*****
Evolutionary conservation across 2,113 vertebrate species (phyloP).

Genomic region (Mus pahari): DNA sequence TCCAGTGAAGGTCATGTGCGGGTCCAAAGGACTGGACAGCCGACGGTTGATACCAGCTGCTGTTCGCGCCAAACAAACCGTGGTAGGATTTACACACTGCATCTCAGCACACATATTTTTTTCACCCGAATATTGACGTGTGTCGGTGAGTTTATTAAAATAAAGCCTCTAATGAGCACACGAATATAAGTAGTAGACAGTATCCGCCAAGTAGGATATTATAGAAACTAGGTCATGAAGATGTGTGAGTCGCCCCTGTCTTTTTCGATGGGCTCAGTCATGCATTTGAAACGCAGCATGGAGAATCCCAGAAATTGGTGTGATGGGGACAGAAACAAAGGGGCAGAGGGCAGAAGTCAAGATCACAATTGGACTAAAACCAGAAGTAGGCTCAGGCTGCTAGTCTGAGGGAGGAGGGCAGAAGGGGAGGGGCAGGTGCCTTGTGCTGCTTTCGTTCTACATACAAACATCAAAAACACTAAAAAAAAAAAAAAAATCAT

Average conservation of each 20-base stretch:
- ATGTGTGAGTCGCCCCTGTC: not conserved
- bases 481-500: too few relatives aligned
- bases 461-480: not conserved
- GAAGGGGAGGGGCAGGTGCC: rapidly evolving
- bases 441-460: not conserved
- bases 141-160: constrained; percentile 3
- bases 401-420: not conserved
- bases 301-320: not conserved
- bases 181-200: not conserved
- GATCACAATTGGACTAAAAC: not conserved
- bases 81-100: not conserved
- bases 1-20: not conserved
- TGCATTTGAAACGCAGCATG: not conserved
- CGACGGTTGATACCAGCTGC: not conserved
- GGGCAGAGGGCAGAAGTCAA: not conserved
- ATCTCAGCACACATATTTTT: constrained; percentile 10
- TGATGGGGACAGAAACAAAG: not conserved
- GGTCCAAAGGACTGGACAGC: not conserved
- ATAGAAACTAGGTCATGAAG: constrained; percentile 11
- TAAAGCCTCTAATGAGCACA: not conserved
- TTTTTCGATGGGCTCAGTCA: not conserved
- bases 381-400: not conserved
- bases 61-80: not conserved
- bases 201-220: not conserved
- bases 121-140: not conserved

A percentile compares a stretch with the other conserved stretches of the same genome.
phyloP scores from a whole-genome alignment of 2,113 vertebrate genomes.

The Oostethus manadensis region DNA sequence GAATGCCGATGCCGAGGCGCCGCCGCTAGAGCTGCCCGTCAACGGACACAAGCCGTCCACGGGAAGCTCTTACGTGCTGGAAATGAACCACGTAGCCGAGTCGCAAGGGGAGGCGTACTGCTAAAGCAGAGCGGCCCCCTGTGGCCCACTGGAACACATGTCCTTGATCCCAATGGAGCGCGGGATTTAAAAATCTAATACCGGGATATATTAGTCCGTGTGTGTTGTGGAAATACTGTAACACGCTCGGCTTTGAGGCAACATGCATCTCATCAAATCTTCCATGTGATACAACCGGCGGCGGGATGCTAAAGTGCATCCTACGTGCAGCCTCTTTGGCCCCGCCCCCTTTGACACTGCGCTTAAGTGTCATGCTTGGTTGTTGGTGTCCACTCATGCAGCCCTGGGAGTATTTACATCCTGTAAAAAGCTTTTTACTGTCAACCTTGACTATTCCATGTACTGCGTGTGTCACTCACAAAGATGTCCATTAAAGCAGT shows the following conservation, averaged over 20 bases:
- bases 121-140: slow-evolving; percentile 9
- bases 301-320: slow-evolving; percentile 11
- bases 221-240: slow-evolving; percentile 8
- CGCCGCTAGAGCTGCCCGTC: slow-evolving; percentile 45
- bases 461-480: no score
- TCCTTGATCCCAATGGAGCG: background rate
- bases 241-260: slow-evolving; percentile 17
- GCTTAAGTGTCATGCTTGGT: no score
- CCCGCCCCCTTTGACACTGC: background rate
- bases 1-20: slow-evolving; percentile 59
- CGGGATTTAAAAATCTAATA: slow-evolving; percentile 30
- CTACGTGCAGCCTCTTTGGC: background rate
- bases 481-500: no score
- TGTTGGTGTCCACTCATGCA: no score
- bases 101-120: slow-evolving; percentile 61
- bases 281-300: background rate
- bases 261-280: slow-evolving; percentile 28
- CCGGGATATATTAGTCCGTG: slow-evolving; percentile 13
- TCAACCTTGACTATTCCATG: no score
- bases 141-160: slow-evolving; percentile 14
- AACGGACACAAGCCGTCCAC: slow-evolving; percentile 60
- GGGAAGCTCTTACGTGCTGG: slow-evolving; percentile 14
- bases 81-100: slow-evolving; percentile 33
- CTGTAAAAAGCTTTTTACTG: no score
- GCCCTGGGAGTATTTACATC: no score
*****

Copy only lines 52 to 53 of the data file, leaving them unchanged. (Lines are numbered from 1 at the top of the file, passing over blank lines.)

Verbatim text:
- AACGGACACAAGCCGTCCAC: slow-evolving; percentile 60
- GGGAAGCTCTTACGTGCTGG: slow-evolving; percentile 14